Belcourt: “This is a very common concern. I regularly meet with non-traditional students to share campus and community resources geared toward adult learners, or non-traditional students. This group actually makes up the majority of our student body as ‘non-traditional student’ represents anyone who has taken a break between high school and college, as well as veterans, parents, and anyone working while attending college. It also includes those with past college experience returning to finish a degree. Most adults don’t realize how close they are to actually finishing a degree — they are probably closer than they think.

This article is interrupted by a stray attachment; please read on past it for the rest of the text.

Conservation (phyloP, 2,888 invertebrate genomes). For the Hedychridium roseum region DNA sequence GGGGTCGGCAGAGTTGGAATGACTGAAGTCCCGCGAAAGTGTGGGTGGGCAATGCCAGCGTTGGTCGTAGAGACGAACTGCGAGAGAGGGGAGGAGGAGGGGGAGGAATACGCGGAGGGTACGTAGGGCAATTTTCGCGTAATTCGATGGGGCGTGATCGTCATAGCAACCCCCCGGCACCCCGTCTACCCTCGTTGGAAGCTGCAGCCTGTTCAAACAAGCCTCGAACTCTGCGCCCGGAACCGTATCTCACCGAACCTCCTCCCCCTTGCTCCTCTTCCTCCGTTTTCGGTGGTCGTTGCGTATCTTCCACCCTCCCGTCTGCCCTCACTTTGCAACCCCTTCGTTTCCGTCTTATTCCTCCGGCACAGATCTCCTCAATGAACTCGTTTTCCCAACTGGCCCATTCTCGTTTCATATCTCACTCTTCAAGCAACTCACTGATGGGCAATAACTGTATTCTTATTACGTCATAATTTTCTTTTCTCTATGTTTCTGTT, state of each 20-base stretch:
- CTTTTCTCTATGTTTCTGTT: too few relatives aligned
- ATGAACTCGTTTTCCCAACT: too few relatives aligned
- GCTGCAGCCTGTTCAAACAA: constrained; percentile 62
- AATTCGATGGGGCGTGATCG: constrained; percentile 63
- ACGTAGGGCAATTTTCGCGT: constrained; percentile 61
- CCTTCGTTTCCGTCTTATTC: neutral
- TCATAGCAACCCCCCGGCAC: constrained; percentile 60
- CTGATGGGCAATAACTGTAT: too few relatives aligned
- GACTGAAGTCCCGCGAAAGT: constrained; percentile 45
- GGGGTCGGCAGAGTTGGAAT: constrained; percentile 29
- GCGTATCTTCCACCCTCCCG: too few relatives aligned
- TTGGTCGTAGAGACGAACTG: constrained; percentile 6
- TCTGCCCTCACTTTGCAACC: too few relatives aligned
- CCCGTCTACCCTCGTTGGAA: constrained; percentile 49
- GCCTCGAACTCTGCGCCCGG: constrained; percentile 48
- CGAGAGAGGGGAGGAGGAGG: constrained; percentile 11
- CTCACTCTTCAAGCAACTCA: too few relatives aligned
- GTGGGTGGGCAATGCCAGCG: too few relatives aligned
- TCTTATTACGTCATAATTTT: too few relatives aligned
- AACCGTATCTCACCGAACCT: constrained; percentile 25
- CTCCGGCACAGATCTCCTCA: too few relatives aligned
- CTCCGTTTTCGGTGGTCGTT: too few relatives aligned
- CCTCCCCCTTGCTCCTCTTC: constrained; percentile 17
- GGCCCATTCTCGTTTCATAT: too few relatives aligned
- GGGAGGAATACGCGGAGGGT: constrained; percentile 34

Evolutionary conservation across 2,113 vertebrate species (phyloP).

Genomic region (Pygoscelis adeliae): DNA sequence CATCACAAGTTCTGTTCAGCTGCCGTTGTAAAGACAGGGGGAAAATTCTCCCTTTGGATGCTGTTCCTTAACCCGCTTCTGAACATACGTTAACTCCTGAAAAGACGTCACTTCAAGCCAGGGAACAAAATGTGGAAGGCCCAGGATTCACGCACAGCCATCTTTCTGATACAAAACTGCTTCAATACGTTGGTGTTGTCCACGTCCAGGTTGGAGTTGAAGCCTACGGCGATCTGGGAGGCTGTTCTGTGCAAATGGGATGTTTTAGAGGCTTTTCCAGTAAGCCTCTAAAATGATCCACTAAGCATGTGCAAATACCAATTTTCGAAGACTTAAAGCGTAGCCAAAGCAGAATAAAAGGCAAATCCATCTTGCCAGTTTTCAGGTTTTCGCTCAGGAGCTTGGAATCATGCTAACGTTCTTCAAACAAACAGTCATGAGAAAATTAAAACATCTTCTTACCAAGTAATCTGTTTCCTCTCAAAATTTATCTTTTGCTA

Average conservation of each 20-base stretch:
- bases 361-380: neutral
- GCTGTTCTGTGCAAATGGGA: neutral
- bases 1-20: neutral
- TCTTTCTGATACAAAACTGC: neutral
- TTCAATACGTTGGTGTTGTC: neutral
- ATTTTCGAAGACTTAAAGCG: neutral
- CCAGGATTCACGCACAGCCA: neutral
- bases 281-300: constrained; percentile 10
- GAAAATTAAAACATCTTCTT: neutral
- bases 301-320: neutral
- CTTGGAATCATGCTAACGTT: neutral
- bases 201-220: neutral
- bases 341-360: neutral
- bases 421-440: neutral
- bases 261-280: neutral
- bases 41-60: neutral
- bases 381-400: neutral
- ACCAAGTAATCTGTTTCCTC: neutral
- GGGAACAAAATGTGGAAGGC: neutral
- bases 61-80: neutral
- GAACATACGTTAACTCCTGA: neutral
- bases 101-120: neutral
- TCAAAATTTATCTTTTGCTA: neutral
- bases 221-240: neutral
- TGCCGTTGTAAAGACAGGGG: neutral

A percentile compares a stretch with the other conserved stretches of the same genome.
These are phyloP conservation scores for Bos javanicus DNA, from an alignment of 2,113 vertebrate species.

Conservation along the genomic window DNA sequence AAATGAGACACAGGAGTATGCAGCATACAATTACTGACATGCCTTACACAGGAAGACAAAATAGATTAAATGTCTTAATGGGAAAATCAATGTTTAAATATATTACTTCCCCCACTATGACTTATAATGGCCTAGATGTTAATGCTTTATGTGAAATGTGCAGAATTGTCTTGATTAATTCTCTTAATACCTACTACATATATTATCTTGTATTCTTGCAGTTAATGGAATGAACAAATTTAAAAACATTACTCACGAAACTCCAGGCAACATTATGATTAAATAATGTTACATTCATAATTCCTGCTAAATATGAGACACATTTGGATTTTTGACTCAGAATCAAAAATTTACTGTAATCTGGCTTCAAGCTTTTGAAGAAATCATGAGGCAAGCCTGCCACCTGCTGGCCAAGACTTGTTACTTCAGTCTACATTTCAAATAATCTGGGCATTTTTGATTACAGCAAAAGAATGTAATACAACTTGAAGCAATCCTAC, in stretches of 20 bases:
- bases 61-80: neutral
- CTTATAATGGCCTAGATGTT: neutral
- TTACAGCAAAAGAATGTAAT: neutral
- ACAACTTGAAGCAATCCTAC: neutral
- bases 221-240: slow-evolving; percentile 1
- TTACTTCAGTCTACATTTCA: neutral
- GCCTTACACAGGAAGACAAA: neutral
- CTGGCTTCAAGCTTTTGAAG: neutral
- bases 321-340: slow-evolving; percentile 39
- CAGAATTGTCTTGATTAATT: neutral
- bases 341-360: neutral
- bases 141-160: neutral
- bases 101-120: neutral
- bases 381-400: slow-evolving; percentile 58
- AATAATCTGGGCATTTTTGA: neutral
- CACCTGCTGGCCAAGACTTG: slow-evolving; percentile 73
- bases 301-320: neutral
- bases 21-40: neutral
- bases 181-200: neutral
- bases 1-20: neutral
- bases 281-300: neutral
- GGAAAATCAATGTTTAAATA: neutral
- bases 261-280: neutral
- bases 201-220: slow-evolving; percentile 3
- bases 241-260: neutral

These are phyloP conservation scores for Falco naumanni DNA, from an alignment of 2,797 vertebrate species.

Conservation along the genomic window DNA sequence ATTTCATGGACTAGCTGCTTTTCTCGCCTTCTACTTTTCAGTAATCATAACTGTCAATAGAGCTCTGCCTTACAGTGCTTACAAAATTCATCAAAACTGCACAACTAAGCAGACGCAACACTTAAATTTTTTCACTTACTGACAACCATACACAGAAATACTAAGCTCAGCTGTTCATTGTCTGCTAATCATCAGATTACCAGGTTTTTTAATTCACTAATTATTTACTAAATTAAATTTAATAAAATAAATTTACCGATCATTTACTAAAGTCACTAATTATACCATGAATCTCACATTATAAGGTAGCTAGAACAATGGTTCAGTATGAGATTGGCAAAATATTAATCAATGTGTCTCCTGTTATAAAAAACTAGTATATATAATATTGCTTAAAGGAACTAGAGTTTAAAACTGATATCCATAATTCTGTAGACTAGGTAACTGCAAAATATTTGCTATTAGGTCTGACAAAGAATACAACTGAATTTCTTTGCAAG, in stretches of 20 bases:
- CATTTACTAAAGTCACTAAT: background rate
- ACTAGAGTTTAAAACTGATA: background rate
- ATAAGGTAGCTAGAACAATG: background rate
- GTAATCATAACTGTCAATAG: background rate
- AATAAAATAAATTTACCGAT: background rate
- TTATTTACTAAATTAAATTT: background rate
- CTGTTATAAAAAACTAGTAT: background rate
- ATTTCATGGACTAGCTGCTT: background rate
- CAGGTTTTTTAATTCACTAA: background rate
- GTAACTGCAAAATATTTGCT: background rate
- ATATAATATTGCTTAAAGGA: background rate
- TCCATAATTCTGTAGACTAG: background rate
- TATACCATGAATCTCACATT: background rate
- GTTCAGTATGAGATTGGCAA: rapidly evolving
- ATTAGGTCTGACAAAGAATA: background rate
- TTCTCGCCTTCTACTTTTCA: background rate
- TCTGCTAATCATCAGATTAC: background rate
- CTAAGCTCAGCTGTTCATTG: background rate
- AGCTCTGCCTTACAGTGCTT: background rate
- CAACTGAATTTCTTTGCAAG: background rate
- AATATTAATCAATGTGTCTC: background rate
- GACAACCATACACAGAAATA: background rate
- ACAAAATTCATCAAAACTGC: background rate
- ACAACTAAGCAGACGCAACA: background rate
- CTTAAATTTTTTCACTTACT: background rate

“Say someone wants to complete a business degree, and has experience working in management. They can take a prior learning assessment to see if the institution can award them any credits for their experience. There is a national movement called ‘Degrees When Due’ that addresses this degree gap for students with prior college experience.”

Categories: Education